Some of the people being coached may still be using drugs or drinking, says Rosenzweig. “There are stages along the way to recovery, and we need to meet people where they’re at, and support them.” With substance use disorders, there is so much stigma that it’s hard for people to ask for support. “If you have cancer, people don’t blame you for it,” Rosenzweig says. “But with SUDs, people say you can control it—but you can’t, because it’s a disease.”
Physicians don’t have time to offer the kind of recovery support that coaches can give, says Rosenzweig. And support groups such as 12-Step fellowships and SMART Recovery may be difficult for some individuals who are “socially phobic” and have a hard time standing up in front of strangers, he says.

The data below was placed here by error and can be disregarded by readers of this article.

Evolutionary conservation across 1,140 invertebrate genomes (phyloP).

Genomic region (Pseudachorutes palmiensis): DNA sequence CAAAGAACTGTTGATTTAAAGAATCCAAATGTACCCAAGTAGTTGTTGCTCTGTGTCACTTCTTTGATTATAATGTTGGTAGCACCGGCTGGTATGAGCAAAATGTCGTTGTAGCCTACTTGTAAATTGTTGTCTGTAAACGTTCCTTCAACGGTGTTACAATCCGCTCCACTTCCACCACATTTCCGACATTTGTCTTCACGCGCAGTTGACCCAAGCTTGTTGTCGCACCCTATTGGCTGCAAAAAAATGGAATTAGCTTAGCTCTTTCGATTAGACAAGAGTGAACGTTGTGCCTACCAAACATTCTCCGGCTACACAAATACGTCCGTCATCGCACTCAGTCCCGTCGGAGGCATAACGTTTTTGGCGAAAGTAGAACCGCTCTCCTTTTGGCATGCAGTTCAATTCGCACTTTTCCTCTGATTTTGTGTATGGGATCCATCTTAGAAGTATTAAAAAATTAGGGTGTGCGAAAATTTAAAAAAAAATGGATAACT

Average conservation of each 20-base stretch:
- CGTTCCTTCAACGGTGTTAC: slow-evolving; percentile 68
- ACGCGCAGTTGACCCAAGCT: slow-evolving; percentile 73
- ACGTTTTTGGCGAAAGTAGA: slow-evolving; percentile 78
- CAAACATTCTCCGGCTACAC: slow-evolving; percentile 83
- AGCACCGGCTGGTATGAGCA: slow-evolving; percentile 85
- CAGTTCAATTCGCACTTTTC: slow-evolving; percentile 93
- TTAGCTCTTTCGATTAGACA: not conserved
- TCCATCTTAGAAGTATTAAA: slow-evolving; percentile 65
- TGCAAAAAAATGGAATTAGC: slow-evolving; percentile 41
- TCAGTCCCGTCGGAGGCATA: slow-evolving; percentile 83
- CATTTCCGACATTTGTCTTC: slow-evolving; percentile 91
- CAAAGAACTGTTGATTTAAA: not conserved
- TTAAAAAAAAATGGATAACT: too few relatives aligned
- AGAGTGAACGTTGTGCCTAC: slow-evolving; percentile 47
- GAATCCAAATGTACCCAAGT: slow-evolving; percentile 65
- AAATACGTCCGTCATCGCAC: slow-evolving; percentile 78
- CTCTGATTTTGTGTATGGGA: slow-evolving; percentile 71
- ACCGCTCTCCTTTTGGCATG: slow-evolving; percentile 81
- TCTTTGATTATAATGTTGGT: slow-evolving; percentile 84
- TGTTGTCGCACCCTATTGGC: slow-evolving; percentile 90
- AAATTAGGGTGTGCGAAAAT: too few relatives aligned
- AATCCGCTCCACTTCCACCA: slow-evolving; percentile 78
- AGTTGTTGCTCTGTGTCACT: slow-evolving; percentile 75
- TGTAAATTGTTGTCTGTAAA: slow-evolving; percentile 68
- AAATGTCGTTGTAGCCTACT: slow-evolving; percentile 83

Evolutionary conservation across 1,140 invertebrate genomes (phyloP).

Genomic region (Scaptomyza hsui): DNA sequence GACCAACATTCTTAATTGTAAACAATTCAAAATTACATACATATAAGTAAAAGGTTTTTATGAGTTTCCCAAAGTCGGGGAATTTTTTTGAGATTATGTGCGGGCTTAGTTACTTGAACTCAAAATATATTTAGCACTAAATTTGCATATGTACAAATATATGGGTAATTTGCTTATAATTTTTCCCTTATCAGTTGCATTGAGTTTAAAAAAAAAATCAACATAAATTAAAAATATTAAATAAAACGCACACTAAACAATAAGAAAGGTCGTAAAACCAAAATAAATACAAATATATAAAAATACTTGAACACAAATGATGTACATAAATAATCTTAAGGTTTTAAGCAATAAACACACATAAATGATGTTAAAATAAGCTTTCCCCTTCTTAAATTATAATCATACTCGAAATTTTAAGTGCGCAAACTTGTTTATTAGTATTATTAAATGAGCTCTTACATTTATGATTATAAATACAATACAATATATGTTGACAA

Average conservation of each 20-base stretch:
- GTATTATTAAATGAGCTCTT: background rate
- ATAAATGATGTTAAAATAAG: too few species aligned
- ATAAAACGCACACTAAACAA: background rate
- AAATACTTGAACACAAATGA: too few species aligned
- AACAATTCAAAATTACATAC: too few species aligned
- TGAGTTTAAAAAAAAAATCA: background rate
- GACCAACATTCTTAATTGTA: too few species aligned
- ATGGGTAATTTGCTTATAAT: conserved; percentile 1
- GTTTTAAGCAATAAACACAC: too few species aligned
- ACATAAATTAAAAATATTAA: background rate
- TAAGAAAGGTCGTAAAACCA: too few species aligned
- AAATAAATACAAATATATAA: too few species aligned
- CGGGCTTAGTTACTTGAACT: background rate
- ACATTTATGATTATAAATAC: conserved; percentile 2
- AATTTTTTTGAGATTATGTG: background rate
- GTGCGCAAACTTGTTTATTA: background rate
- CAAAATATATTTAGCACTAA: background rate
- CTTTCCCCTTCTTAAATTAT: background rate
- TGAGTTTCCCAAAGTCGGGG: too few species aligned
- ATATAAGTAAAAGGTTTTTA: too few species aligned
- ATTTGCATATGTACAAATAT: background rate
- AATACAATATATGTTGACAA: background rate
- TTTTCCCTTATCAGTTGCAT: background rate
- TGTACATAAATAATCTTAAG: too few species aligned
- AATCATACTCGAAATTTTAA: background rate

Recovery coaches are not babysitters
Some celebrities seek out “sober coaches” who are basically “paid to babysit,” says leading recovery researcher Alexandre Laudet, PhD. Nell Hurley of the Hazelden Betty Ford Foundation also uses the word “babysitter” to describe these individuals.
“Sometimes they’re called sober escorts,” says Hurley. They accompany the person—for a high price—and are often not licensed counselors or certified for anything, because they don’t get paid by Medicaid.